But when the endstate is "becoming a better person" (which IMO is both undefinable and a copout for lacking martial skill), how one measure that?
If "better" in undefinable, then there is no way to measure it, so the question doesn't really make any sense. You can't measure something that you refuse to define.
Moving beyond that, though, coming from the perspective of a budding researcher in the social sciences, here are some different components I think about for measuring this.
1) First you have to define what you mean by "a better person" in a way that could be measured. Do you mean that they feel they have more self-control? Behave more ethically? Able to remain more calm when the feel stressed? Of course, you may mean all of these things, so you might end up having to do many, many research projects if you want to capture many, many different characteristics. Another issue would be determining whether you want to focus on self-perceived "betterness" or some outward expression (change in actual behaviors) of "betterness."
2) Once you know what you want to measure, then you find some kind of scale that measures it, or build your own scale. There are already tons of personality scales, scales of perceived self-efficacy, scales of mental affect, systems for rating both self-behaviors and behaviors of others, and tons of other stuff, that have years of research behind them.
Or if you want to, you can design your own scale and do some rigorous testing to make sure it is coming close to measuring what you want it to measure.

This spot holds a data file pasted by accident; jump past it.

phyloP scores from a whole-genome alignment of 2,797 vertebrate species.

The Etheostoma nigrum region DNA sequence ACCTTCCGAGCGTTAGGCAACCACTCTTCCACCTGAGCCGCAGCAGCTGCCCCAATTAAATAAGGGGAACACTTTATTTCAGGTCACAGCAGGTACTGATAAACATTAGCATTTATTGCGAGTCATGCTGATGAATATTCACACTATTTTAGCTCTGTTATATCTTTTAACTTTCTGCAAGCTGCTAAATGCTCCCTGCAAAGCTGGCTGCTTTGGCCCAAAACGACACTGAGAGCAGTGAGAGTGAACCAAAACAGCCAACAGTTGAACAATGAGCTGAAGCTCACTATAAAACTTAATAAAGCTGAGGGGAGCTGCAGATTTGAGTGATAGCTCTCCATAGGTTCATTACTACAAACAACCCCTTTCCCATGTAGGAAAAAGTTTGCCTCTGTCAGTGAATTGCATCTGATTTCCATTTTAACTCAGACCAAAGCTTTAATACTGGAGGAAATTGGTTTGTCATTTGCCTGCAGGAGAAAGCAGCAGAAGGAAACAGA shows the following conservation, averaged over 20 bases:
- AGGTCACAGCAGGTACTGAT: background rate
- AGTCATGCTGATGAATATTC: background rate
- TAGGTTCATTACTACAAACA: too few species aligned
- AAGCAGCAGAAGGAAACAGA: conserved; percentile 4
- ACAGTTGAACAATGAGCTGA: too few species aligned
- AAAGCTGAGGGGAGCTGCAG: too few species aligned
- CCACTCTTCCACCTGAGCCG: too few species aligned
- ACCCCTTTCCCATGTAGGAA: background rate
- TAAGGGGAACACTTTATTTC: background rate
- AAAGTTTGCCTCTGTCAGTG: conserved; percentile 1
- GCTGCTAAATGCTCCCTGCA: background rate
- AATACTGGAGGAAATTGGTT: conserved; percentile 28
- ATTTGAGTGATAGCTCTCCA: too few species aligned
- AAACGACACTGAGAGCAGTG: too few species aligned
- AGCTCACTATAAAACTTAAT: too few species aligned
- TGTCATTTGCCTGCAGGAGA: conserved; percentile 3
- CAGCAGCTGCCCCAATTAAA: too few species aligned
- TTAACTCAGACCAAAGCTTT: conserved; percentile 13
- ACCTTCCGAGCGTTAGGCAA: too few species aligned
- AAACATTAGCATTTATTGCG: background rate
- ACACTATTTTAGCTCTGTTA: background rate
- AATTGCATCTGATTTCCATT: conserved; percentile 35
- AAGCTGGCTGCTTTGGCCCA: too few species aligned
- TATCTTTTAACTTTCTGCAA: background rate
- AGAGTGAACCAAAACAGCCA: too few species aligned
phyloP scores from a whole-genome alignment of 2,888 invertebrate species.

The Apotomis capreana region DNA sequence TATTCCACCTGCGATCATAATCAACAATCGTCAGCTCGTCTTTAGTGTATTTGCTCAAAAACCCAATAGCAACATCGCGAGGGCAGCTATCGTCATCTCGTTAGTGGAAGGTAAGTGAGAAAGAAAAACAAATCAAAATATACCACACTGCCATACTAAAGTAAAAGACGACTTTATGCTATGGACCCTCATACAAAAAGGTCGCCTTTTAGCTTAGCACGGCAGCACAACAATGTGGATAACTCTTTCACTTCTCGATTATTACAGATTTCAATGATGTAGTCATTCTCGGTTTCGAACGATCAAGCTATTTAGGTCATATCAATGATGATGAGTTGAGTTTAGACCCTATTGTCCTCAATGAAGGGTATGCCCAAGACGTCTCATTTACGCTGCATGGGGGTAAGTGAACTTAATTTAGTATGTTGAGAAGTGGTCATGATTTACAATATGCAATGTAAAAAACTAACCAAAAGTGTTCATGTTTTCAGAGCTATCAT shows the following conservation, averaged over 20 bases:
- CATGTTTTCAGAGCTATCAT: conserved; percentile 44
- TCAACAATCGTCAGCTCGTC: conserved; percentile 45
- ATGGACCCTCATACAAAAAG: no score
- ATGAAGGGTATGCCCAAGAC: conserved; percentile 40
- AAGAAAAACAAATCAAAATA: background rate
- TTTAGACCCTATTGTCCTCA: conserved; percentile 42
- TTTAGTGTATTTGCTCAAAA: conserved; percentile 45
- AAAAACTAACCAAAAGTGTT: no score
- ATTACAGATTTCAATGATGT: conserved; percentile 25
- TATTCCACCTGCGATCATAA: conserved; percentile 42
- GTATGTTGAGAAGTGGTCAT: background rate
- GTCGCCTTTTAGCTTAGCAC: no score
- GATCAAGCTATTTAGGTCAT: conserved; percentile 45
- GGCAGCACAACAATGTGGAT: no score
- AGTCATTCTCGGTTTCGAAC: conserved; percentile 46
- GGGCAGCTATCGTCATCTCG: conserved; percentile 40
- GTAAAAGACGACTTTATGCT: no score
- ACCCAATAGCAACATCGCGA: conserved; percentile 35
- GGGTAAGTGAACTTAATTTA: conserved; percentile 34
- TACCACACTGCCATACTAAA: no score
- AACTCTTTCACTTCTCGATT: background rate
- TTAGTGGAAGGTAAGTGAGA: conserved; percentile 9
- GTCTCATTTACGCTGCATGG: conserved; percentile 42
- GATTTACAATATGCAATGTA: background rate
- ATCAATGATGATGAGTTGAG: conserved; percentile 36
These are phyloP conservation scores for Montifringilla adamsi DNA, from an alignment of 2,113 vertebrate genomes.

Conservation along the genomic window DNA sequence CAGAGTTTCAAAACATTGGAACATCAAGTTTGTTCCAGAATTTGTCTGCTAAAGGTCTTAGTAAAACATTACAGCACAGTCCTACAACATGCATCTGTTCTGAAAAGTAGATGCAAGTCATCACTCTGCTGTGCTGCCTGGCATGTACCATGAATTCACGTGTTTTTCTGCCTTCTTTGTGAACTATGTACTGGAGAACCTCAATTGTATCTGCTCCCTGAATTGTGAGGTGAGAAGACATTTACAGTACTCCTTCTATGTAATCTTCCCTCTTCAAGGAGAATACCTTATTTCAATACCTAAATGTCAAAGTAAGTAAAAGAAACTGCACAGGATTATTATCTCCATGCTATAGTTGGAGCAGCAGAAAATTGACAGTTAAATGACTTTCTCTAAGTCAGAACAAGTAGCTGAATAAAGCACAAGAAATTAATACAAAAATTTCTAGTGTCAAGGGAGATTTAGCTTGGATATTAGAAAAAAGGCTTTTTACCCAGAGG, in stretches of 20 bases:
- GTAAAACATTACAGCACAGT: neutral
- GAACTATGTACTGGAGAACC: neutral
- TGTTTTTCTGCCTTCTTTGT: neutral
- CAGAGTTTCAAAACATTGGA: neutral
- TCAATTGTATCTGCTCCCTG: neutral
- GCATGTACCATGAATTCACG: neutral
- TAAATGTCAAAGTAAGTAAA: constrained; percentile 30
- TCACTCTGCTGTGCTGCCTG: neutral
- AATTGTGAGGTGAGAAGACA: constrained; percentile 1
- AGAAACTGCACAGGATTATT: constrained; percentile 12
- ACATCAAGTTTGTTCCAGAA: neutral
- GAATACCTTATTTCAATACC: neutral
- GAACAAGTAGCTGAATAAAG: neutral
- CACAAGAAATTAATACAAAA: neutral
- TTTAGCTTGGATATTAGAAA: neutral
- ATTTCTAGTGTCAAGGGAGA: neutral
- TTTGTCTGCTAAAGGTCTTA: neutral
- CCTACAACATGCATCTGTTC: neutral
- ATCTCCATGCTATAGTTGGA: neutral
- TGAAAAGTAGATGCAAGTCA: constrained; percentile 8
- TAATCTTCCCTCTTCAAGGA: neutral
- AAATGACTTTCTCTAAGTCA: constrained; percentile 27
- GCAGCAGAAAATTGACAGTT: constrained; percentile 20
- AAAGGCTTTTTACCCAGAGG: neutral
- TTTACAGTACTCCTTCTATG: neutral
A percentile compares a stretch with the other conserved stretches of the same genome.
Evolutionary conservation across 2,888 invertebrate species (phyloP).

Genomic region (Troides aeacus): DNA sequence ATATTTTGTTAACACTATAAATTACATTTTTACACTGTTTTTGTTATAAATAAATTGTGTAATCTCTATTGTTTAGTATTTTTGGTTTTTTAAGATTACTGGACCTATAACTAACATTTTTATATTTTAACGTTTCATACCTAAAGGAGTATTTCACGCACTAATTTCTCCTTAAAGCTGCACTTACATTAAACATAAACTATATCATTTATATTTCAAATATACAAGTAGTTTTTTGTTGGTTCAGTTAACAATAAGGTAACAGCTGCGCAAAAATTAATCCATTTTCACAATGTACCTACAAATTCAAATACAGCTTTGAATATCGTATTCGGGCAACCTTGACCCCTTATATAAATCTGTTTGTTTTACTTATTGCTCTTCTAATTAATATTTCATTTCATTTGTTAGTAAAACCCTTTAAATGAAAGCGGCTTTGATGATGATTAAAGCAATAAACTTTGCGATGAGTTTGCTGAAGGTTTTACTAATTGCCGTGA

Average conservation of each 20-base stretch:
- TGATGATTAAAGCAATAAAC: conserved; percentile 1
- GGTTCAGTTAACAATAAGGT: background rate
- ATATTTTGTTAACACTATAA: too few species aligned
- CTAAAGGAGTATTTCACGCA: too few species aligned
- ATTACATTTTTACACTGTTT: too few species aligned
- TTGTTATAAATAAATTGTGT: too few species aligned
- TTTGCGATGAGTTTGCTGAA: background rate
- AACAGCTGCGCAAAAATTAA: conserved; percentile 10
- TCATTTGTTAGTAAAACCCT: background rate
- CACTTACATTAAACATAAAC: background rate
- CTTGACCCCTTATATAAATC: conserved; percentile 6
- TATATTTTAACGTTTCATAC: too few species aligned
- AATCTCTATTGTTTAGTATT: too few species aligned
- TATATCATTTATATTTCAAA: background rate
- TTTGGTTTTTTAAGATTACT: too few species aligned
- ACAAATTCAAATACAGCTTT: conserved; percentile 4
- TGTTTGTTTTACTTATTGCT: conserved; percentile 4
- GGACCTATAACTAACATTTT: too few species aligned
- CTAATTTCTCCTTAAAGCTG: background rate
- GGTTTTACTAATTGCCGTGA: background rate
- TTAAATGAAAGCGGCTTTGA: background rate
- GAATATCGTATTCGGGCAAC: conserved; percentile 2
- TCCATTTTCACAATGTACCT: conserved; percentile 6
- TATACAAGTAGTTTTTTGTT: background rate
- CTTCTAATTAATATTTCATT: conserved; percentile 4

3) You need a research design. Probably something pre and post. Your participants (hopefully you could start with a few hundred) take your scale, get a score, then take aikido lessons for a year, they take the scale again. If you have enough, you might divide them into two or three groups, each pursuing a different activity so you can compare them. Perhaps Group A does aikido, Group B does MMA, Group C does dance. It would also be great ot have a control group that does nothing.
4) Compare the pre and post results to see if there was any change, then compare the amount of change between groups to see if any activity stood out as better than any of the others.
So, in the end, if one defines "better" as an undefinable characteristic, then yes, attempting to measure it is silly. If there is a way to point to more specific pieces of "betterness", then it becomes easy to think about measuring change.